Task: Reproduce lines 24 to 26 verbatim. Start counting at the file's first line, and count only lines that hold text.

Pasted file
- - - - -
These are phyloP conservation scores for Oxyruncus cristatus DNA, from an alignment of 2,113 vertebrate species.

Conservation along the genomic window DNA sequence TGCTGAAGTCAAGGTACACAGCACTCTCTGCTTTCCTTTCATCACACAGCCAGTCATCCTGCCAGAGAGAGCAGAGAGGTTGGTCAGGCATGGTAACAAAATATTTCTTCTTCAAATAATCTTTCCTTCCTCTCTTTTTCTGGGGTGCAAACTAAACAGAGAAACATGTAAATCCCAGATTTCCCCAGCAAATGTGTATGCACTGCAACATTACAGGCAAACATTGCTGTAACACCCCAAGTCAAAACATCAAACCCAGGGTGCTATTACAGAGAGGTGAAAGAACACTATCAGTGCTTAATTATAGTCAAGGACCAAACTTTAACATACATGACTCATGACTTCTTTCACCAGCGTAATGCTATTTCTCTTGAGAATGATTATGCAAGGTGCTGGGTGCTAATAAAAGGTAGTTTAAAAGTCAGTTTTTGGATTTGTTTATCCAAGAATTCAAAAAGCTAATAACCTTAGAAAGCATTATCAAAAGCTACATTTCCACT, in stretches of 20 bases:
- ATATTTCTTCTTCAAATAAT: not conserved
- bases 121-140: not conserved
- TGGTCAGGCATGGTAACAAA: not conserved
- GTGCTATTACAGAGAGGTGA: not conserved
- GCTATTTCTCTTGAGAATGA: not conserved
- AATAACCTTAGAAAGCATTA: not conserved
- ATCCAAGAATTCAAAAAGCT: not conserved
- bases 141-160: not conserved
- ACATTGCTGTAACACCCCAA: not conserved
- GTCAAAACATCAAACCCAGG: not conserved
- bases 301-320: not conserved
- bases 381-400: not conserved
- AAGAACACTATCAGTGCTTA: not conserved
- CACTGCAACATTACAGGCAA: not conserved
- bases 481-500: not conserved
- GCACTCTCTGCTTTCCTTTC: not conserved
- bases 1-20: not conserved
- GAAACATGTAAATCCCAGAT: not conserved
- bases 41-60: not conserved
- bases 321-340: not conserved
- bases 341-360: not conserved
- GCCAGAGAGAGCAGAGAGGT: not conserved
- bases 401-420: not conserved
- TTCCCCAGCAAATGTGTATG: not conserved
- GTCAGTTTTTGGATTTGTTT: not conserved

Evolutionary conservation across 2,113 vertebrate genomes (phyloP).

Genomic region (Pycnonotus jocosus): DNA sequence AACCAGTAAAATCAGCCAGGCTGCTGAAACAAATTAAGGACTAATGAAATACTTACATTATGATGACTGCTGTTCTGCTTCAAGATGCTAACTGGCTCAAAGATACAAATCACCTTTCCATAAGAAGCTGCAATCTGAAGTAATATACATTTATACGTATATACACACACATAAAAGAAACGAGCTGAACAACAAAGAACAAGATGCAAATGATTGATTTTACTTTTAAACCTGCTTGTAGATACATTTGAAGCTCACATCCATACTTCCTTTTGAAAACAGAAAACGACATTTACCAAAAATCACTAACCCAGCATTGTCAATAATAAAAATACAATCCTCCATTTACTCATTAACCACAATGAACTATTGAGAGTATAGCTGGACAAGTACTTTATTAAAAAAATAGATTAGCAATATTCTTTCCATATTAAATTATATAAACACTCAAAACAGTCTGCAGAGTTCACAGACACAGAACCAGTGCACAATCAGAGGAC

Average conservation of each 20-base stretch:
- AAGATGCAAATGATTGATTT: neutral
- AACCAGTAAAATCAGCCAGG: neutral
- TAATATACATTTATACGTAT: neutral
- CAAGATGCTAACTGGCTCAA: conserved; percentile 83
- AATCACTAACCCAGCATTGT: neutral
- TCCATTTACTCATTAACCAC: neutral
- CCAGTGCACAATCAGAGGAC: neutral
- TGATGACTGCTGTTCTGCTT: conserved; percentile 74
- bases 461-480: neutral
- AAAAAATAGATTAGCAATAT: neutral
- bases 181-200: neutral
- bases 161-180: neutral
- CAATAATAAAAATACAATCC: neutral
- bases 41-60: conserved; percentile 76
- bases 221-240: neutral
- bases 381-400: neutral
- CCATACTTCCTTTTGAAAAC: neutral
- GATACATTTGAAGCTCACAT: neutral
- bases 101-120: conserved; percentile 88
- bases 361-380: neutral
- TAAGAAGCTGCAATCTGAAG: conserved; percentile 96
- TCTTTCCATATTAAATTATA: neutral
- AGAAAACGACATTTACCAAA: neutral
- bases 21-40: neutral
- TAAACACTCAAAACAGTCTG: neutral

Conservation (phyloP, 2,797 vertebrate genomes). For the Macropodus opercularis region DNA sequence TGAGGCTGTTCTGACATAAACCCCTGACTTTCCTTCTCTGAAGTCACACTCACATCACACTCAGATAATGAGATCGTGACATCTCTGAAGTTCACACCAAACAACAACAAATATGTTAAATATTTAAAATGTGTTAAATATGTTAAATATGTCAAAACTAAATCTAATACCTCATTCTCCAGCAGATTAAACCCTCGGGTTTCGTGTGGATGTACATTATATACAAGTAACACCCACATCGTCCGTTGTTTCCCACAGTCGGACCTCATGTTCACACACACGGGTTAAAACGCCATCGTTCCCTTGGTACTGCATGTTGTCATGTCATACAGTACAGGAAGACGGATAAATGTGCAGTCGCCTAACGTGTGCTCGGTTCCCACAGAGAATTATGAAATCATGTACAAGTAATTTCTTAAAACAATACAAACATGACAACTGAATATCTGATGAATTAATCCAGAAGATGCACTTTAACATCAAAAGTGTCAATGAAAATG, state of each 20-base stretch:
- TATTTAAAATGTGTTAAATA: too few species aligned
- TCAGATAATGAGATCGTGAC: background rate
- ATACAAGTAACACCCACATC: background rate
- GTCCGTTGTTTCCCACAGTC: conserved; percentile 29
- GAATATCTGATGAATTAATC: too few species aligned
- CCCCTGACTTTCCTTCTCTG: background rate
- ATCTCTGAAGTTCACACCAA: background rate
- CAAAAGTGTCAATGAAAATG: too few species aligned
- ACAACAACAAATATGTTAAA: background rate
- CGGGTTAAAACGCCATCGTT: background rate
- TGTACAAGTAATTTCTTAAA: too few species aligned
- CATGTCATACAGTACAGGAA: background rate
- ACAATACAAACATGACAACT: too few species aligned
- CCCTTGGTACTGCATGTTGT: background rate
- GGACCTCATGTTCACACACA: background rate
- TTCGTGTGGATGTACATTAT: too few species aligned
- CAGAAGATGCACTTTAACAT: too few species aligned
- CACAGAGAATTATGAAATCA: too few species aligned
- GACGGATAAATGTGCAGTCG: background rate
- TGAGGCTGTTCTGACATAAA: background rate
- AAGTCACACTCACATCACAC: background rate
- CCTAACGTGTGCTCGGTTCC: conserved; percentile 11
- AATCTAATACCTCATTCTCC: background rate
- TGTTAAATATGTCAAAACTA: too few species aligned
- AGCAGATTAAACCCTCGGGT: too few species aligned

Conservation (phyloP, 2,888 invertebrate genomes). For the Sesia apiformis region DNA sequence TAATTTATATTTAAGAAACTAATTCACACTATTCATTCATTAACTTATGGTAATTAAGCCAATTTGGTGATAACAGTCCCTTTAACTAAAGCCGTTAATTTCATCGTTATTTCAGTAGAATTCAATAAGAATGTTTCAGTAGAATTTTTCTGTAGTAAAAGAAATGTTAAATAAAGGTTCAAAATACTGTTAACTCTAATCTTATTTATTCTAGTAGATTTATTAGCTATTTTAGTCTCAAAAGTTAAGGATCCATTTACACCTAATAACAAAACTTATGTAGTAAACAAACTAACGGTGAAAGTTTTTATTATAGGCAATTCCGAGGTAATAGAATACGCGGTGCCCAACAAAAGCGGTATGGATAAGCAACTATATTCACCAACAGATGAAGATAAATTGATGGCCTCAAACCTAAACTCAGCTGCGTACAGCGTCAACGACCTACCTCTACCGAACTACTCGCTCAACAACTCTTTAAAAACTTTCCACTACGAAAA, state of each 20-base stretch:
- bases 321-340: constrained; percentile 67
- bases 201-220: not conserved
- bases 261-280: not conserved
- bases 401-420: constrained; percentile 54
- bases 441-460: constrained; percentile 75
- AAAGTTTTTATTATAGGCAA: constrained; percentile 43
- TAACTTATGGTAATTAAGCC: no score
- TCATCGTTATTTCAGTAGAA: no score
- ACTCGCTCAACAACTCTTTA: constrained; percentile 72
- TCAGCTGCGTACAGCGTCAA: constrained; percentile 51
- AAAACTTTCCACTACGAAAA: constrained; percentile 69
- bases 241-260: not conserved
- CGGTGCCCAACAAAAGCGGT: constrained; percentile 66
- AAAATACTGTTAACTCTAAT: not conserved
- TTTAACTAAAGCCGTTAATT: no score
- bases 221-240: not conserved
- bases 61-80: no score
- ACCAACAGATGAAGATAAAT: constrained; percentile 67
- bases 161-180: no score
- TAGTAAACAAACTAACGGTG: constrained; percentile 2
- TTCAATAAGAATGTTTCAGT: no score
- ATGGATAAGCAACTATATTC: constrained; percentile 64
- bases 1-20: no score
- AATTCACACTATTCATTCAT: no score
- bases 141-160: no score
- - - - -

- GCCAGAGAGAGCAGAGAGGT: not conserved
- bases 401-420: not conserved
- TTCCCCAGCAAATGTGTATG: not conserved